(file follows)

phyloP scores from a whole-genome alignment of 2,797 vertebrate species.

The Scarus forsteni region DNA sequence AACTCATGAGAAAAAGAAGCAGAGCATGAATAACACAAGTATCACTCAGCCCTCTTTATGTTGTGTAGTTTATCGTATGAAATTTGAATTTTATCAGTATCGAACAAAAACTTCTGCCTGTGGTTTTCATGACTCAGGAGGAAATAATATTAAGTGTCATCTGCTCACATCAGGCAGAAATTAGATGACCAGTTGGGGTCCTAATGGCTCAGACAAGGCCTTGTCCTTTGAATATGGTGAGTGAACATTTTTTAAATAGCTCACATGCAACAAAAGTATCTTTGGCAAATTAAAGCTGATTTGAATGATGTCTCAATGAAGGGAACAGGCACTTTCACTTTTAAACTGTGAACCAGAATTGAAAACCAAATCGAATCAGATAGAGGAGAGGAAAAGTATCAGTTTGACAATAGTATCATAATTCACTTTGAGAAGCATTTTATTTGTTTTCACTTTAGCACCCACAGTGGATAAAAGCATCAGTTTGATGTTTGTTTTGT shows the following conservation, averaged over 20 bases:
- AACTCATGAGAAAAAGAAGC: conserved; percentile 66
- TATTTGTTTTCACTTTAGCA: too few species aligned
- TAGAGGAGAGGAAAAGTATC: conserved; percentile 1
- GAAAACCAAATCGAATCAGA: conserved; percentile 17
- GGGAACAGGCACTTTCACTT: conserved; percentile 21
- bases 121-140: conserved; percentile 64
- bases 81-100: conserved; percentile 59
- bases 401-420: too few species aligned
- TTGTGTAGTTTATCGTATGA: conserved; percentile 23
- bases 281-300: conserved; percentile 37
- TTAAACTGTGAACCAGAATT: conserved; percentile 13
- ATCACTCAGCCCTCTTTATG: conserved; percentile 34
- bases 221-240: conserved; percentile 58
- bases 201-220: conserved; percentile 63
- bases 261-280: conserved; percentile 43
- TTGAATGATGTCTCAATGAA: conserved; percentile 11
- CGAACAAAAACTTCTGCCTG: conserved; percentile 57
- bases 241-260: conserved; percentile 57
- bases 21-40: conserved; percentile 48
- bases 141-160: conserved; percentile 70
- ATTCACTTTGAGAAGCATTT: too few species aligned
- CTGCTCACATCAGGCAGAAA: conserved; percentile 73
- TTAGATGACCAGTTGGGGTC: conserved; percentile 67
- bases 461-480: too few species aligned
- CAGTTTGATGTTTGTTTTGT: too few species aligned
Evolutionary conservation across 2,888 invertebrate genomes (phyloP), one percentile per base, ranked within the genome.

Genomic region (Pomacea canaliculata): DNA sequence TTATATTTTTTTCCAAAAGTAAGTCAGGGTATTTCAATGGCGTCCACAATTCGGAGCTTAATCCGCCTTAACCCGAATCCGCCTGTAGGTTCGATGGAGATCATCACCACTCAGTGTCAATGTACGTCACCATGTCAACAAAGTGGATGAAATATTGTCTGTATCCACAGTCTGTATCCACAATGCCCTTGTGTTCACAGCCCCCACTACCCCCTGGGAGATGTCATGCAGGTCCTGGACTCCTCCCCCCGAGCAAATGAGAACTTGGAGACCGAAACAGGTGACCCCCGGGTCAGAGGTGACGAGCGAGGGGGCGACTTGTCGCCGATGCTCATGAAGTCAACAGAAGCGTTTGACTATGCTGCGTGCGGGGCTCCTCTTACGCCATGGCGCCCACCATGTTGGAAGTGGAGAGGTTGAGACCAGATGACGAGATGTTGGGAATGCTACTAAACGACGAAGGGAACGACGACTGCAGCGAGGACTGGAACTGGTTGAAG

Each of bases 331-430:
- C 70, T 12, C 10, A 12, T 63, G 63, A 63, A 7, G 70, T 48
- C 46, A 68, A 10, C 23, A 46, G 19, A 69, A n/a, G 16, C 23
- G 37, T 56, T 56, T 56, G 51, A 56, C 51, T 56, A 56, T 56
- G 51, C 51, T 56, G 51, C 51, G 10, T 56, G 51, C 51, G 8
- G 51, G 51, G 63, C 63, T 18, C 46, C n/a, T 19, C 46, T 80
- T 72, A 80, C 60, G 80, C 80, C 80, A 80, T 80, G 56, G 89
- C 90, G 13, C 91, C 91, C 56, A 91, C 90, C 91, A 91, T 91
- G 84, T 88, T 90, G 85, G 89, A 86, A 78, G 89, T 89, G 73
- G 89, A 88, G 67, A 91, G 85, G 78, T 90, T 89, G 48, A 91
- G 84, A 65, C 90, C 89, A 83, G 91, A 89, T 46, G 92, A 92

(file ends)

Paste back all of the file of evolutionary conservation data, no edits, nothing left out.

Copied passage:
phyloP scores from a whole-genome alignment of 2,797 vertebrate species.

The Scarus forsteni region DNA sequence AACTCATGAGAAAAAGAAGCAGAGCATGAATAACACAAGTATCACTCAGCCCTCTTTATGTTGTGTAGTTTATCGTATGAAATTTGAATTTTATCAGTATCGAACAAAAACTTCTGCCTGTGGTTTTCATGACTCAGGAGGAAATAATATTAAGTGTCATCTGCTCACATCAGGCAGAAATTAGATGACCAGTTGGGGTCCTAATGGCTCAGACAAGGCCTTGTCCTTTGAATATGGTGAGTGAACATTTTTTAAATAGCTCACATGCAACAAAAGTATCTTTGGCAAATTAAAGCTGATTTGAATGATGTCTCAATGAAGGGAACAGGCACTTTCACTTTTAAACTGTGAACCAGAATTGAAAACCAAATCGAATCAGATAGAGGAGAGGAAAAGTATCAGTTTGACAATAGTATCATAATTCACTTTGAGAAGCATTTTATTTGTTTTCACTTTAGCACCCACAGTGGATAAAAGCATCAGTTTGATGTTTGTTTTGT shows the following conservation, averaged over 20 bases:
- AACTCATGAGAAAAAGAAGC: conserved; percentile 66
- TATTTGTTTTCACTTTAGCA: too few species aligned
- TAGAGGAGAGGAAAAGTATC: conserved; percentile 1
- GAAAACCAAATCGAATCAGA: conserved; percentile 17
- GGGAACAGGCACTTTCACTT: conserved; percentile 21
- bases 121-140: conserved; percentile 64
- bases 81-100: conserved; percentile 59
- bases 401-420: too few species aligned
- TTGTGTAGTTTATCGTATGA: conserved; percentile 23
- bases 281-300: conserved; percentile 37
- TTAAACTGTGAACCAGAATT: conserved; percentile 13
- ATCACTCAGCCCTCTTTATG: conserved; percentile 34
- bases 221-240: conserved; percentile 58
- bases 201-220: conserved; percentile 63
- bases 261-280: conserved; percentile 43
- TTGAATGATGTCTCAATGAA: conserved; percentile 11
- CGAACAAAAACTTCTGCCTG: conserved; percentile 57
- bases 241-260: conserved; percentile 57
- bases 21-40: conserved; percentile 48
- bases 141-160: conserved; percentile 70
- ATTCACTTTGAGAAGCATTT: too few species aligned
- CTGCTCACATCAGGCAGAAA: conserved; percentile 73
- TTAGATGACCAGTTGGGGTC: conserved; percentile 67
- bases 461-480: too few species aligned
- CAGTTTGATGTTTGTTTTGT: too few species aligned
Evolutionary conservation across 2,888 invertebrate genomes (phyloP), one percentile per base, ranked within the genome.

Genomic region (Pomacea canaliculata): DNA sequence TTATATTTTTTTCCAAAAGTAAGTCAGGGTATTTCAATGGCGTCCACAATTCGGAGCTTAATCCGCCTTAACCCGAATCCGCCTGTAGGTTCGATGGAGATCATCACCACTCAGTGTCAATGTACGTCACCATGTCAACAAAGTGGATGAAATATTGTCTGTATCCACAGTCTGTATCCACAATGCCCTTGTGTTCACAGCCCCCACTACCCCCTGGGAGATGTCATGCAGGTCCTGGACTCCTCCCCCCGAGCAAATGAGAACTTGGAGACCGAAACAGGTGACCCCCGGGTCAGAGGTGACGAGCGAGGGGGCGACTTGTCGCCGATGCTCATGAAGTCAACAGAAGCGTTTGACTATGCTGCGTGCGGGGCTCCTCTTACGCCATGGCGCCCACCATGTTGGAAGTGGAGAGGTTGAGACCAGATGACGAGATGTTGGGAATGCTACTAAACGACGAAGGGAACGACGACTGCAGCGAGGACTGGAACTGGTTGAAG

Each of bases 331-430:
- C 70, T 12, C 10, A 12, T 63, G 63, A 63, A 7, G 70, T 48
- C 46, A 68, A 10, C 23, A 46, G 19, A 69, A n/a, G 16, C 23
- G 37, T 56, T 56, T 56, G 51, A 56, C 51, T 56, A 56, T 56
- G 51, C 51, T 56, G 51, C 51, G 10, T 56, G 51, C 51, G 8
- G 51, G 51, G 63, C 63, T 18, C 46, C n/a, T 19, C 46, T 80
- T 72, A 80, C 60, G 80, C 80, C 80, A 80, T 80, G 56, G 89
- C 90, G 13, C 91, C 91, C 56, A 91, C 90, C 91, A 91, T 91
- G 84, T 88, T 90, G 85, G 89, A 86, A 78, G 89, T 89, G 73
- G 89, A 88, G 67, A 91, G 85, G 78, T 90, T 89, G 48, A 91
- G 84, A 65, C 90, C 89, A 83, G 91, A 89, T 46, G 92, A 92